This Great Graphic comes from the David Cooper at Economic Policy Institute. It depicts the number of people that are in poverty according to the Supplemental Poverty Measure (SPM) of the US Census Department and shows the number of people that would become impoverished if a specific program were to be eliminated.
Another way of saying the same thing is that part of the bar in red shows the number of people that have been lifted out of poverty by the specific assistance program. The SPM data suggests that some 47 mln people are lifted out of poverty by these programs or would return to poverty if these programs were dismantled.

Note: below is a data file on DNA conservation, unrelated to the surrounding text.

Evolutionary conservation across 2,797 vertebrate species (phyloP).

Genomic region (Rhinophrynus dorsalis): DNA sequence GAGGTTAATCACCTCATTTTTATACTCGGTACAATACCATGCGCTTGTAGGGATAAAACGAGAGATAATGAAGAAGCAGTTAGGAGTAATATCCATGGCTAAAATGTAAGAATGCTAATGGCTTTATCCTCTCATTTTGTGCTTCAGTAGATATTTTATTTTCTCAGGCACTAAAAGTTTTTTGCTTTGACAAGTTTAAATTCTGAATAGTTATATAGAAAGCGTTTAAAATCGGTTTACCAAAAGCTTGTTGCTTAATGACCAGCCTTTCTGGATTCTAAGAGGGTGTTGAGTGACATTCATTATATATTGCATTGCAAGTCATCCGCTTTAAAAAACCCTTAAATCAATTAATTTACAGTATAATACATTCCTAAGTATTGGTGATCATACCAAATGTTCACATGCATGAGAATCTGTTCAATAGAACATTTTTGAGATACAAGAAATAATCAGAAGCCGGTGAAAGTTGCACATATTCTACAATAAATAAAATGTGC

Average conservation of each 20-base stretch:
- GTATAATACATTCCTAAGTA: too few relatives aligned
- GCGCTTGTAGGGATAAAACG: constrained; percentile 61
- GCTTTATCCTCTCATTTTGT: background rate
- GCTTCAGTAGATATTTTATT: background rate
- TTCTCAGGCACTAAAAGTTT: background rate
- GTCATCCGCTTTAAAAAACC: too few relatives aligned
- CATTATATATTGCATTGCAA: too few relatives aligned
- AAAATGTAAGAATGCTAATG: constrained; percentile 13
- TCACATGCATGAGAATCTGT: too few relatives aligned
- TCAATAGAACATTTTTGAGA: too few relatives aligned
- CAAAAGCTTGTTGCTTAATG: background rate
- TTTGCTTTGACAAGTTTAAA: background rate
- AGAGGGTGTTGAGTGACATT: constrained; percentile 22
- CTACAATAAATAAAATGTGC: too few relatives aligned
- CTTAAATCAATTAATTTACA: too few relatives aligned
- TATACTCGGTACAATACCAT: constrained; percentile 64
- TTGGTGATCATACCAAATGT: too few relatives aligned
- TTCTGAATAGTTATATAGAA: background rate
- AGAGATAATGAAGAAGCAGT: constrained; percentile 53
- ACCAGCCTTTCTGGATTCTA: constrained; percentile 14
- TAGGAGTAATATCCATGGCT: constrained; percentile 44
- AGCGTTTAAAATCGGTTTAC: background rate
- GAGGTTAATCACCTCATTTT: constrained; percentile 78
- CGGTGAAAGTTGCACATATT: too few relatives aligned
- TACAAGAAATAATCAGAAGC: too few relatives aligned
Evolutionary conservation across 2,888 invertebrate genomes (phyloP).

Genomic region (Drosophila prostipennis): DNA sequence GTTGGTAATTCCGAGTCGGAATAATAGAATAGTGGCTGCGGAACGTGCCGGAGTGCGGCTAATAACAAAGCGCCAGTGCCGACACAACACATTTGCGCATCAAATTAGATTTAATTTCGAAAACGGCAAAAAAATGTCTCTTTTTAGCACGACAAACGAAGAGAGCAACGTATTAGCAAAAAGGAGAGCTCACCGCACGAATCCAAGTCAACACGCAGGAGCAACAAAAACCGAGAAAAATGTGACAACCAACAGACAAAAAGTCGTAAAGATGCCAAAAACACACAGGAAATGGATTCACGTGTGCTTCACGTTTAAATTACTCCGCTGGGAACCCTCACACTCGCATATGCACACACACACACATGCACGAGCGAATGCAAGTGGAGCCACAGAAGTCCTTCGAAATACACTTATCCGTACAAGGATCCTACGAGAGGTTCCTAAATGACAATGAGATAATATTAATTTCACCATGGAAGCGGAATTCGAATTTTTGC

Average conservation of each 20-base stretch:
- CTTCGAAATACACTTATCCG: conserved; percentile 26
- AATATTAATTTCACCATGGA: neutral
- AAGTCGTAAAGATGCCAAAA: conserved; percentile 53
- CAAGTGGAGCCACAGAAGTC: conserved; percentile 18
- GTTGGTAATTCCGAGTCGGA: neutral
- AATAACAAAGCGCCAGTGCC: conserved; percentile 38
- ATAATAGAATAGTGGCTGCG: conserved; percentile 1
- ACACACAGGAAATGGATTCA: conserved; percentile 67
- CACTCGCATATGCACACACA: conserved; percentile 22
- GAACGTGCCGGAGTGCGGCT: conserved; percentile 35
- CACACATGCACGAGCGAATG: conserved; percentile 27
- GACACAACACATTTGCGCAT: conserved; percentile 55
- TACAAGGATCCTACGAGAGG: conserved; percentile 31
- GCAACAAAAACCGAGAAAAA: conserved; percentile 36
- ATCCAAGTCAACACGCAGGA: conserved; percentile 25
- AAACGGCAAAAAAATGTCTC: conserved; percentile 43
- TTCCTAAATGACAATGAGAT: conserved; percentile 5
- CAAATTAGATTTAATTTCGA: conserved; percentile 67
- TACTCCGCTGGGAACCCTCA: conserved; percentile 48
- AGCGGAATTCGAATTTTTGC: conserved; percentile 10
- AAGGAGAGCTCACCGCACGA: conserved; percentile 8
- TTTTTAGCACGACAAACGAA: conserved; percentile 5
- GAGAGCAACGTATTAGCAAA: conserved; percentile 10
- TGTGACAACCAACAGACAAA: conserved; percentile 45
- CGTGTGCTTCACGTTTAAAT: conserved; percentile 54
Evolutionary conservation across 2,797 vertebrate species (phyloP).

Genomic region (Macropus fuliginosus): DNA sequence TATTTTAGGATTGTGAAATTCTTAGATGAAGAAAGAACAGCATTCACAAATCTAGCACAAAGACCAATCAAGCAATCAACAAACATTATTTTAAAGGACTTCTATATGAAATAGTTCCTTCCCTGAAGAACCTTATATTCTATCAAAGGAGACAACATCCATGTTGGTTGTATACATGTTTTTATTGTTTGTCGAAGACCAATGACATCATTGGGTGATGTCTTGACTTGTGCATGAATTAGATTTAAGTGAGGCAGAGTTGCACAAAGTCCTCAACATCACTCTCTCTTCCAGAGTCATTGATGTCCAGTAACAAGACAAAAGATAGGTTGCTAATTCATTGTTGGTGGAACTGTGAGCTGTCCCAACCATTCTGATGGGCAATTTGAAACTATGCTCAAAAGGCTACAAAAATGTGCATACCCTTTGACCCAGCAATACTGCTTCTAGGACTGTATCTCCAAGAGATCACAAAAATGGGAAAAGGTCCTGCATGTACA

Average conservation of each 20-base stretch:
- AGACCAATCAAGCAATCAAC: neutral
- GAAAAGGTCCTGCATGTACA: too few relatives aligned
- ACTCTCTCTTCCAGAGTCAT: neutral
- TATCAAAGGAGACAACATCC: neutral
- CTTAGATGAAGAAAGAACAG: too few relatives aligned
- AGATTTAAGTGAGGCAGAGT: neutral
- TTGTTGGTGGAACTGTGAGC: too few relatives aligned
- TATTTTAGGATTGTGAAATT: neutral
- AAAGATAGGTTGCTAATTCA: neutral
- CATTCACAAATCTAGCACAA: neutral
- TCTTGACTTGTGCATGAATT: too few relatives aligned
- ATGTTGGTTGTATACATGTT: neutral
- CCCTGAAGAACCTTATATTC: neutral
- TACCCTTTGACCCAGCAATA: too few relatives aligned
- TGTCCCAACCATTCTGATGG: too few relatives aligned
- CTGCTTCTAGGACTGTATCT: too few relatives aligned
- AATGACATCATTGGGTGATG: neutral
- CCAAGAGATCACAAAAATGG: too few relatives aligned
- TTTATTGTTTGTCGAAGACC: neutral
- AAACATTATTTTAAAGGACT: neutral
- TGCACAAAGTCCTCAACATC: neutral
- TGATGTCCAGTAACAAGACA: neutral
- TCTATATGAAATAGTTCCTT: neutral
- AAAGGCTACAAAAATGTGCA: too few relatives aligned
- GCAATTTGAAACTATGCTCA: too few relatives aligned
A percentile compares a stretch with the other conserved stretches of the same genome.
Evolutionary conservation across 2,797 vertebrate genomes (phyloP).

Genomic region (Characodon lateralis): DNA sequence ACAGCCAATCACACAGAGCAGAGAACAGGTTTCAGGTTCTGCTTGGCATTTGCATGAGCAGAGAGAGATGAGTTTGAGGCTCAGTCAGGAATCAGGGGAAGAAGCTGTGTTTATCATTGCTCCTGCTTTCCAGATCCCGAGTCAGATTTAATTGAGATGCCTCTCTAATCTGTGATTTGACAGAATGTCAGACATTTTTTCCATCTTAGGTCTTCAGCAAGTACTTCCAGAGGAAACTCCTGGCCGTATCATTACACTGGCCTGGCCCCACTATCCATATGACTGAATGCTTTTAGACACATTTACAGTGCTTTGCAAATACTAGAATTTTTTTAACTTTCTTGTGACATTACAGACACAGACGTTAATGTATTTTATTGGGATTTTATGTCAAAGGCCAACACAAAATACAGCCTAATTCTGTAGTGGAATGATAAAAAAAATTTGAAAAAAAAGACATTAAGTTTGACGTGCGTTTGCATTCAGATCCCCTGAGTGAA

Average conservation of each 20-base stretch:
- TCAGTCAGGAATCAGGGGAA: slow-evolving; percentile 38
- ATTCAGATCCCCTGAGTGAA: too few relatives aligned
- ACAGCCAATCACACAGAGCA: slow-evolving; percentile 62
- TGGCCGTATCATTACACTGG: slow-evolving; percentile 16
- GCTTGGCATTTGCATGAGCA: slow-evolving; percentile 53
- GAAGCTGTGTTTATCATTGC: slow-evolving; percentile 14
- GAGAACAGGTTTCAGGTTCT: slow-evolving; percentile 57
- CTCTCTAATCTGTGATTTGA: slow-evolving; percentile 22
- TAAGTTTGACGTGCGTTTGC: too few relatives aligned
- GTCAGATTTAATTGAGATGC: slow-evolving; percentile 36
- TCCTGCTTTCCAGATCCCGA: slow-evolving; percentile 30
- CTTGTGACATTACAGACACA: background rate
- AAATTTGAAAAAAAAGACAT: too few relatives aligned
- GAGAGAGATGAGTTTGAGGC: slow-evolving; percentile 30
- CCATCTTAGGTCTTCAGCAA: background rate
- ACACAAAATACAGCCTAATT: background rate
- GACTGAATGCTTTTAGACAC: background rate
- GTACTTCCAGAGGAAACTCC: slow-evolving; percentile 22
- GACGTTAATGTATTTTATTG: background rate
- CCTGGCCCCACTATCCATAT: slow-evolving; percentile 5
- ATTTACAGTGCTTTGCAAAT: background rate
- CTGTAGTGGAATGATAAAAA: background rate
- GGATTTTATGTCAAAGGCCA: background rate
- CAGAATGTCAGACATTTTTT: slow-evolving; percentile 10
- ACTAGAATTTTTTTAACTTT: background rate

This may overstate the case somewhat, as some people may participate in more than one program. Nevertheless, it seems fair to say that these programs have lifted millions of people out of poverty. The Supplemental Nutrition Assistance Program (food stamps) have already been cut and will be cut further in the new year, barring some new sequester compromise.
The same is true for some jobless benefits. In fact, in the perverse nature of government statistics, the loss of these jobless benefits may see some people leave the labor market and spur a further decline in the unemployment rate. Note that even Social Security which does the most to reduce poverty is likely to be subject to modification that will link pay-out growth to a different calculation of inflation. This will have the effect of slowing the growth rate. What’s more is that there seems to be a bipartisan consensus to do this.
This piece is cross-posted from Marc to Market with permission.